Starring: Paul Walker, Frances O'Connor, Gerard Butler, Billy Connolly, David Thewlis
Director: Richard Donner
Richard Donner's film adaptation of Michael Crichton's 1999 novel "Timeline" is a renaissance fair enthusiast's wet dream. The film boasts some nice 14th-century scenery and battle sequences for fans of "Braveheart" and equally interesting science mumbo jumbo for followers of Crichton's earlier work, but it comes up short in both plot and quality.
Chris Johnston (Paul Walker) only seems to visit his father (Billy Connolly), a professor currently working in France, to woo one of his fellow archeologists, Kate (Frances O'Connor), during a dig that has uncovered secrets behind the Hundred Years War between the French and English. After the professor leaves for a business trip, the crew uncovers a help message from him dated back to the 14th-century and soon learns that he was part of a time-travel project that discovered a wormhole to 1357, the very history they are studying.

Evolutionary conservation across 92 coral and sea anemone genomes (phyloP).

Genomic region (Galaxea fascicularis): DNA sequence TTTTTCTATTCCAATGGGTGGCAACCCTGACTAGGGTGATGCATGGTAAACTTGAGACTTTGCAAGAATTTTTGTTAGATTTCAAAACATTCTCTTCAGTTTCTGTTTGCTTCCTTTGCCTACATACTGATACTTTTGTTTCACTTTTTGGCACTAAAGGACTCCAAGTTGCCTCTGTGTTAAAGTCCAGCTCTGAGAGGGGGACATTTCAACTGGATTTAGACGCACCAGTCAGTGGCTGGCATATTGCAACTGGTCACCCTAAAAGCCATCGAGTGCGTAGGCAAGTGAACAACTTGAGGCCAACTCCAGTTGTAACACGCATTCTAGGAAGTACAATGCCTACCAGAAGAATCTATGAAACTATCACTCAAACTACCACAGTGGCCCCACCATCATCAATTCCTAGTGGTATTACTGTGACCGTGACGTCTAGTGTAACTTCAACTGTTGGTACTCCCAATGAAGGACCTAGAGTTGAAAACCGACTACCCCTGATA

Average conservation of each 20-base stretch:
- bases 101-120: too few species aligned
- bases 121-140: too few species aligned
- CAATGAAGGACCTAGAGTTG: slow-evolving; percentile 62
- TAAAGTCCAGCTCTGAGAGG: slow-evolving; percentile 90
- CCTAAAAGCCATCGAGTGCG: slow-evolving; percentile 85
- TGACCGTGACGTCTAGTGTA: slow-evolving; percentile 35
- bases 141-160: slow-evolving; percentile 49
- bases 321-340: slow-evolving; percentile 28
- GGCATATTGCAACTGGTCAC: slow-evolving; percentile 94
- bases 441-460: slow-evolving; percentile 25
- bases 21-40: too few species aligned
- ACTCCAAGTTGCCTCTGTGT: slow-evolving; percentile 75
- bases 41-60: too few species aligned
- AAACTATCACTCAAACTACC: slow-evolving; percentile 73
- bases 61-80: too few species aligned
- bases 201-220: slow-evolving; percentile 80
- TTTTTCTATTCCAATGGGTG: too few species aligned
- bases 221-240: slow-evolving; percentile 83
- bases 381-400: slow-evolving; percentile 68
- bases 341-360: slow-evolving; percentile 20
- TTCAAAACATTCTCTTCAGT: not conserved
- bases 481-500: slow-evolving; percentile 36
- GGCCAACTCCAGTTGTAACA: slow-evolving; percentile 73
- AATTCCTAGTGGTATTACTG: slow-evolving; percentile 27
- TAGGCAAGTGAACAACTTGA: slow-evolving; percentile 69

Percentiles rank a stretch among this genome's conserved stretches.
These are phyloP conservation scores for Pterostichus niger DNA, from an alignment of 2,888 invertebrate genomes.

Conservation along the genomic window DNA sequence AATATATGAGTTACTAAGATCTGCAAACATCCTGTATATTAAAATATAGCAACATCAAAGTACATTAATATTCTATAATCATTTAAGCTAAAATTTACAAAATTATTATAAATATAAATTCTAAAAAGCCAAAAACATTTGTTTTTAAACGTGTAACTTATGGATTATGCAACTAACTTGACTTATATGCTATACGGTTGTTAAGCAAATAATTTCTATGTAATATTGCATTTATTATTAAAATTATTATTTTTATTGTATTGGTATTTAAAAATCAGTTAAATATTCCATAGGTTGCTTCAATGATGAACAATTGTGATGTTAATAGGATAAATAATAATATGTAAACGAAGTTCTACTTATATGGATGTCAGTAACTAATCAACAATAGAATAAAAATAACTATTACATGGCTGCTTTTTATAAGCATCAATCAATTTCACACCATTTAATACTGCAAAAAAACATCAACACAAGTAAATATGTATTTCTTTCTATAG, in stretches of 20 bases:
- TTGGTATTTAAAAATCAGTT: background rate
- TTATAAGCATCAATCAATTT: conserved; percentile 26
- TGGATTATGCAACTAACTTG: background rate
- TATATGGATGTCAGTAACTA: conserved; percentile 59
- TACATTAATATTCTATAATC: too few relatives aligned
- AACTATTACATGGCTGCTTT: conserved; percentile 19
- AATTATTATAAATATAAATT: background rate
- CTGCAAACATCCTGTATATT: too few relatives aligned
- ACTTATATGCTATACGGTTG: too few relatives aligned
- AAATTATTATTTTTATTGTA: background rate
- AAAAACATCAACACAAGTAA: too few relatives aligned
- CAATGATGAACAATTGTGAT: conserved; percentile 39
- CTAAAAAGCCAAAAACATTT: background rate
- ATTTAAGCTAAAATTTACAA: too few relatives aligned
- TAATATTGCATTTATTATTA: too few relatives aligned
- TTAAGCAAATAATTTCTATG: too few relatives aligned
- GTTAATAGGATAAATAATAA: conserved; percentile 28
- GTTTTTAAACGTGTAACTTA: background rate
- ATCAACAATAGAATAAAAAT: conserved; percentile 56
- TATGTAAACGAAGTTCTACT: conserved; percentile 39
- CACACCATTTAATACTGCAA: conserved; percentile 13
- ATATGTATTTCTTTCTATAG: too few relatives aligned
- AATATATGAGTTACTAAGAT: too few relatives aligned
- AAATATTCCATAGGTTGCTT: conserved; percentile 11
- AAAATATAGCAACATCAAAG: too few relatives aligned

Chris joins Kate and three other scientists (including Gerard Butler) in a dangerous rescue mission back in time. Although the primitive Renaissance seems simple enough to dodge during their six-hour adventure, they soon realize that having 600 years of knowledge doesn't help as much as they would like, running into numerous deaths and escapes while the scientists in the present have troubles of their own.
"Timeline" is exciting at some points, but will ultimately disappoint even the medieval nut with only one real battle sequence and shabby costuming that barely borders authenticity. Contrived from a novel that portrays more realistic premises and events, Donner's "Timeline" is less of a popcorn movie than one could hope for, ineffectively hybridizing science-fiction with fantasy, much like the mistakes made in "Reign of Fire."
While most of the cast is dreadful in their accustomed characters, Gerard Butler is pleasing as the virtuous White Knight of the future. Be careful in choosing "Timeline" to brighten your holiday spirits the only spirit it lifted in me was the chance for this film to finally eradicate Paul Walker's dreadful career.